- The Washington Times - Sunday, March 16, 2003

BALTIMORE Standing beside smashed railroad cars, B&O; Railroad Museum officials said they would need financial help to fix a historic collection devastated in a roof collapse.
Heaps of splintered wooden beams and shingles still cover some cars nearly a month after the roof of museum's roundhouse caved in Feb. 17 under the weight of snow.
James T. Brady, chairman of the board of directors, said he hoped insurance would pay to repair the building, but museum officials have not been able to estimate how much damage was done to the railroad cars, which the museum could not afford to insure.
Clearly, Mr. Brady said, the museum will need help from the public and private sectors.
"This is a mammoth effort that will be undertaken over the next year," Mr. Brady said, standing beside a smashed wooden coach from 1868 that was filled with debris that had crashed through its ceiling. He said the museum was forming a committee to search for ways to raise money.
The roundhouse, which was built in 1884 and rises 123 feet, lost about half its roof. Mr. Brady said he hoped to have the building repaired by next year.
The surface of the museum's 60-foot wooden turntable, which allowed one person to push a railroad car to a different location in the roundhouse, was warped by flooding when the snow melted.
Courtney Wilson, the executive director, said structural engineers told him last week that the building had been stabilized "enough to stand under relatively normal weather conditions." Efforts to improve the building's stability were expected to last weeks longer.
The museum has been closed since the collapse, and officials don't know when they will be able to reopen it.
The collapse forced the museum to cancel a summer fair celebrating 175 years of American railroading on the site of the nation's first train station. Museum officials had hoped to draw an international audience to the event.
Ed Williams, the museum's deputy director, said about 20 cars have been moved into another building to protect them from further damage while the roof is repaired.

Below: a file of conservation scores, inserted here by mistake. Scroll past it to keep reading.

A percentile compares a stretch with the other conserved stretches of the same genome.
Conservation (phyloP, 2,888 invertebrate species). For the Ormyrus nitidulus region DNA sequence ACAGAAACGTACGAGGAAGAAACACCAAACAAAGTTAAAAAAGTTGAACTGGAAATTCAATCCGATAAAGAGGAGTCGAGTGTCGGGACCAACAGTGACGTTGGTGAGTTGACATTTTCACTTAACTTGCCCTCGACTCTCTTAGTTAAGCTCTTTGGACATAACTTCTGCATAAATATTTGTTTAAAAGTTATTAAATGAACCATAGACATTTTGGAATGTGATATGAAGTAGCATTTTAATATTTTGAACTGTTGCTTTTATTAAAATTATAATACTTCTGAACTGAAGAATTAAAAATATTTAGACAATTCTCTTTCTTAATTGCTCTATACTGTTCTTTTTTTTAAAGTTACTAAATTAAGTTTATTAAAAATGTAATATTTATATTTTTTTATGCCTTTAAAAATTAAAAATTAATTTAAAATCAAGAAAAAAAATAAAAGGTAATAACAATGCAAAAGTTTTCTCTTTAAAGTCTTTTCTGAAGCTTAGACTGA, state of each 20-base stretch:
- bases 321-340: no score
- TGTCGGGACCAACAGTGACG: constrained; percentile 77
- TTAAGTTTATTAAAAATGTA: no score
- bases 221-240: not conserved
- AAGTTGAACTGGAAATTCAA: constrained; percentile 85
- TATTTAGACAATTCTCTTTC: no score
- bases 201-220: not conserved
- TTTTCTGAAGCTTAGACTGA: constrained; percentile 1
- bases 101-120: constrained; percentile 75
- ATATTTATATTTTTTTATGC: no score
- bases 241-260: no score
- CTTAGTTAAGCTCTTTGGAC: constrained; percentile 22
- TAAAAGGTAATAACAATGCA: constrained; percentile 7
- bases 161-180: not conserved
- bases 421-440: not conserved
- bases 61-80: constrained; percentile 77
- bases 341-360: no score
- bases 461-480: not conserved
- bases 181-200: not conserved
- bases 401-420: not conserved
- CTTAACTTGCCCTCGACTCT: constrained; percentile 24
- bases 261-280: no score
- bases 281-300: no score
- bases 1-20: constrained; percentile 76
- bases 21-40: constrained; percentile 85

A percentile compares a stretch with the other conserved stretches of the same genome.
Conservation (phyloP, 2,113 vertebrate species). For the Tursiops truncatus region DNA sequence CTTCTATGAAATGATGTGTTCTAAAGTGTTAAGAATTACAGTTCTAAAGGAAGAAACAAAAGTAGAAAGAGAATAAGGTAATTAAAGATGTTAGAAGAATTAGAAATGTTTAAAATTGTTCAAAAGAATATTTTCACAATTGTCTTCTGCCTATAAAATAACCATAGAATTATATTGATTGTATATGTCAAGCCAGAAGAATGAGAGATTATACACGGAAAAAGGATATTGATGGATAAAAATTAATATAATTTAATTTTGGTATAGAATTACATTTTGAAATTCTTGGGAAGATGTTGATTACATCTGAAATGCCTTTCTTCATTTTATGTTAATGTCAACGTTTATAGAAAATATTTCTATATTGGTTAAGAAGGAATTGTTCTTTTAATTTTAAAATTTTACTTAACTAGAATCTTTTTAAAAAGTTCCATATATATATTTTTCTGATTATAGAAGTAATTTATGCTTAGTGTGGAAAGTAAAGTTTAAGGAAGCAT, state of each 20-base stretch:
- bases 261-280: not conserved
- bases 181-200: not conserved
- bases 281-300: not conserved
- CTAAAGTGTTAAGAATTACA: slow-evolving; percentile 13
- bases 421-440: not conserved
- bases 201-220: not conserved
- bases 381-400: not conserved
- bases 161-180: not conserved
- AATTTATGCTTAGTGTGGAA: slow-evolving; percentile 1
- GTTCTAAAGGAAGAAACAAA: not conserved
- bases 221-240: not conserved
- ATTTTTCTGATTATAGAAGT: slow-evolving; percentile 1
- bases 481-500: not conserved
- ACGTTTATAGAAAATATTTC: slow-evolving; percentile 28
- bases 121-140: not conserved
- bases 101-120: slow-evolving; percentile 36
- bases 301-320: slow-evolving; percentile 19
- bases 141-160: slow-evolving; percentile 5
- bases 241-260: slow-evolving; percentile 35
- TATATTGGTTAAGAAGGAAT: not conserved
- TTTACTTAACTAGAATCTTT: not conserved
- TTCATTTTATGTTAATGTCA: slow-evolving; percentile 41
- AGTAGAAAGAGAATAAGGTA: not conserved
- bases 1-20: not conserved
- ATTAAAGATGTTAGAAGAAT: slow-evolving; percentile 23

Mr. Wilson said he was humbled by initial offers of financial help, volunteer labor and assistance from other railroad museums, as well as from people from as far away as Japan and Germany. He was touched by a letter from a child that included a crayon drawing of the roundhouse with the words: "I miss the trains." Forty-two cents in change was taped to the paper.
"We're committed to rebuild, to restore and to give new life to this magnificent part of Baltimore's skyline and the historic collections within," Mr. Wilson said.
The museum includes a 1926 replica of the Tom Thumb, the first American-built locomotive, and the St. Elizabeth, one of the last steam engines built in the United States (1950).
Luckily, the museum's William Mason locomotive had been moved out about a month before the collapse. The 1856 locomotive is the oldest in operation in the country.
Mayor Martin O'Malley said he hoped the museum would end up better than before.
"This is not a day for mourning," Mr. O'Malley said. "This is a day for celebrating what the B&O; is about to become."
State Comptroller William Donald Schaefer said the wreckage gave him a "heavy heart" as he recalled when the Baltimore & Ohio Railroad turned the roundhouse from a workshop into a museum 50 years ago.
"But out of all this will come a much greater museum, I hope," said Mr. Schaefer, the former Baltimore mayor and governor.

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